The liver has an essential role in lipid transportation and metabolism; thereby the liver diseases are associated with alterations in lipoprotein composition and metabolism. Only limited data are currently available about the detailed lipoprotein alterations in Wilson’s disease and large cohorts for investigating the lipid metabolism in WD has not been done. In a recent study, the most apparent change was a lower serum cholesterol level in the patient with hepatic manifestations (4, 10). However, in our case the alteration in lipid profile was consisted of high cholesterol and triglyceride.

There is no single diagnostic test for WD and diagnosis is usually made by lab tests following clinical suspicions (1). Diagnosis is based on low serum copper and ceruloplasmin levels (< 20 mg/dL; immunoassay), high copper concentrations in the liver (> 250 mcg/g dry weight), high copper excretion in the 24-hour urine (> 100 mcg/day), and conducting a penicillamine challenge test (urinary copper excretion > 1,600 or 1,057 mcg/day) (6) if doubt remains, tests should be repeated at a later stage (2). In most of the cases, diagnosis can be made with the tests described above, however a group of patients cannot be diagnosed by them (6). Serum ceruloplasmin may be in the low to normal range in up to 45% of patients with hepatic Wilson’s disease. Also in severely malnourished patients or in heterozygous carriers of the Wilson’s disease gene or patient with autoimmune hepatitis, ceruloplasmin can be low. Mutation analysis for diagnosis is not valued, as there are many mutations, which are all rare, and most of the patients carry two different mutations (8). Finally, it should be mentioned again that because of various manifestations of WD, physicians should have high index suspicion when patients present any type of liver disease, neurologic and psychiatric signs and symptoms. WD has different faces and not even in two patients, is ever quite alike. Screening tests including slit lamp examination for KF ring by an experienced ophthalmologist, abdominal ultrasound for studying changes in liver, serum copper and ceruloplasmin, and 24-hour urinary copper should be done for all suspected patients (5, 12).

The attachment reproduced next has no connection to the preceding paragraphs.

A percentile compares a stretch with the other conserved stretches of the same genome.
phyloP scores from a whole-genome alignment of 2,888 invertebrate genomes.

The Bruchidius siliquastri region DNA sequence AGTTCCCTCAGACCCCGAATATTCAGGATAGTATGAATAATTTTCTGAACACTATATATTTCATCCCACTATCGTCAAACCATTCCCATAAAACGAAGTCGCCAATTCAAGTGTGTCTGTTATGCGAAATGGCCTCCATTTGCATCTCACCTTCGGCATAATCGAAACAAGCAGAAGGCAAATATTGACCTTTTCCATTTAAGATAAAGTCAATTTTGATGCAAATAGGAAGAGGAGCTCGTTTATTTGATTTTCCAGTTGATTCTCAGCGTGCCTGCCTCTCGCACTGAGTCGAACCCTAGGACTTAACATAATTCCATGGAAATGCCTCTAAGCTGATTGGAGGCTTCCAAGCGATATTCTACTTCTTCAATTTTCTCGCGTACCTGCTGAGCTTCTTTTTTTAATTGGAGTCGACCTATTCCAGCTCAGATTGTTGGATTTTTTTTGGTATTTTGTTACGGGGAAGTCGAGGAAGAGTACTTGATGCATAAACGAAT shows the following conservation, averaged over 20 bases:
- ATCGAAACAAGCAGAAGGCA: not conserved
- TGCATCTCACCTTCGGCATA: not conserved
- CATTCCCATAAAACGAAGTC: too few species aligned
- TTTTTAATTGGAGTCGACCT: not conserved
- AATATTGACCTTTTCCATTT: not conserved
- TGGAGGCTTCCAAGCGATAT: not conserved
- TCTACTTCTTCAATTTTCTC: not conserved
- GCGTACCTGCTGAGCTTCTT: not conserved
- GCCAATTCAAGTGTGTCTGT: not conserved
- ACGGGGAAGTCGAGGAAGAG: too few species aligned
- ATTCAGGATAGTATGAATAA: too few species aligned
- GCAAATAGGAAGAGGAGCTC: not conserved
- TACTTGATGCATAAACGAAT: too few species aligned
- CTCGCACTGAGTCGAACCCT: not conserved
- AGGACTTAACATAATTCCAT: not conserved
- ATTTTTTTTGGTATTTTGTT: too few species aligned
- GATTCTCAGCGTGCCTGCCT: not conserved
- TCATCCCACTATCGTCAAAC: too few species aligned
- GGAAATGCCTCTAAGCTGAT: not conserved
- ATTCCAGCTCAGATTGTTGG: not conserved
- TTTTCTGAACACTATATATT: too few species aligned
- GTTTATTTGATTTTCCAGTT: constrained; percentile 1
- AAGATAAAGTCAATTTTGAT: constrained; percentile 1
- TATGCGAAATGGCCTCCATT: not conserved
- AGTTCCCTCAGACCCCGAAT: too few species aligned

Acknowledgements

Footnotes